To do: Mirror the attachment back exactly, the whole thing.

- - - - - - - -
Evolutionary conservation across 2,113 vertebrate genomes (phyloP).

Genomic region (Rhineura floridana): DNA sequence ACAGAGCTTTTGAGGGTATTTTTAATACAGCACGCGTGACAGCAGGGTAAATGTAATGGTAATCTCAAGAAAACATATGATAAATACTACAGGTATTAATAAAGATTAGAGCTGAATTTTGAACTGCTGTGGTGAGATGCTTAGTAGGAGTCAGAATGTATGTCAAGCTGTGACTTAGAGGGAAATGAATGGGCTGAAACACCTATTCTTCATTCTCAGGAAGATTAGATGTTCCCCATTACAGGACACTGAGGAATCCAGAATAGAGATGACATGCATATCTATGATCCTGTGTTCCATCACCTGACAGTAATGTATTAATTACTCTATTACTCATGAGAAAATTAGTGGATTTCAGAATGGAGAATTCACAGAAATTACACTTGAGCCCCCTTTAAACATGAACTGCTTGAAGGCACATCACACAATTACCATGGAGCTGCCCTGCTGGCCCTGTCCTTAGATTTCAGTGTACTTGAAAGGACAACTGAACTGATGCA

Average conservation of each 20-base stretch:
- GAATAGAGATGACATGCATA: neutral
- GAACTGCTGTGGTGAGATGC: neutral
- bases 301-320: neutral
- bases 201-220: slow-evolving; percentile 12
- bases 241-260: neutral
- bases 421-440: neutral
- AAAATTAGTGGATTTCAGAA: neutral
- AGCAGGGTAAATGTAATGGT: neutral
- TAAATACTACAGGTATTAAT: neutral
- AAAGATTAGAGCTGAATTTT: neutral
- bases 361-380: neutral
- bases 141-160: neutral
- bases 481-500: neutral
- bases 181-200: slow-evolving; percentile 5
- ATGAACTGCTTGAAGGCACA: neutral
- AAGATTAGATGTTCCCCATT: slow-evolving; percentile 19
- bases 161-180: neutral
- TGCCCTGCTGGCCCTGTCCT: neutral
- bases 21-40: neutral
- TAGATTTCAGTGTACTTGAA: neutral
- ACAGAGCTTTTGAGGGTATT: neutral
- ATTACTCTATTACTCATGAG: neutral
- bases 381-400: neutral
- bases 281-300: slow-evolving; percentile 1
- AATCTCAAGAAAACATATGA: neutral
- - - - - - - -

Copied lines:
Evolutionary conservation across 2,113 vertebrate genomes (phyloP).

Genomic region (Rhineura floridana): DNA sequence ACAGAGCTTTTGAGGGTATTTTTAATACAGCACGCGTGACAGCAGGGTAAATGTAATGGTAATCTCAAGAAAACATATGATAAATACTACAGGTATTAATAAAGATTAGAGCTGAATTTTGAACTGCTGTGGTGAGATGCTTAGTAGGAGTCAGAATGTATGTCAAGCTGTGACTTAGAGGGAAATGAATGGGCTGAAACACCTATTCTTCATTCTCAGGAAGATTAGATGTTCCCCATTACAGGACACTGAGGAATCCAGAATAGAGATGACATGCATATCTATGATCCTGTGTTCCATCACCTGACAGTAATGTATTAATTACTCTATTACTCATGAGAAAATTAGTGGATTTCAGAATGGAGAATTCACAGAAATTACACTTGAGCCCCCTTTAAACATGAACTGCTTGAAGGCACATCACACAATTACCATGGAGCTGCCCTGCTGGCCCTGTCCTTAGATTTCAGTGTACTTGAAAGGACAACTGAACTGATGCA

Average conservation of each 20-base stretch:
- GAATAGAGATGACATGCATA: neutral
- GAACTGCTGTGGTGAGATGC: neutral
- bases 301-320: neutral
- bases 201-220: slow-evolving; percentile 12
- bases 241-260: neutral
- bases 421-440: neutral
- AAAATTAGTGGATTTCAGAA: neutral
- AGCAGGGTAAATGTAATGGT: neutral
- TAAATACTACAGGTATTAAT: neutral
- AAAGATTAGAGCTGAATTTT: neutral
- bases 361-380: neutral
- bases 141-160: neutral
- bases 481-500: neutral
- bases 181-200: slow-evolving; percentile 5
- ATGAACTGCTTGAAGGCACA: neutral
- AAGATTAGATGTTCCCCATT: slow-evolving; percentile 19
- bases 161-180: neutral
- TGCCCTGCTGGCCCTGTCCT: neutral
- bases 21-40: neutral
- TAGATTTCAGTGTACTTGAA: neutral
- ACAGAGCTTTTGAGGGTATT: neutral
- ATTACTCTATTACTCATGAG: neutral
- bases 381-400: neutral
- bases 281-300: slow-evolving; percentile 1
- AATCTCAAGAAAACATATGA: neutral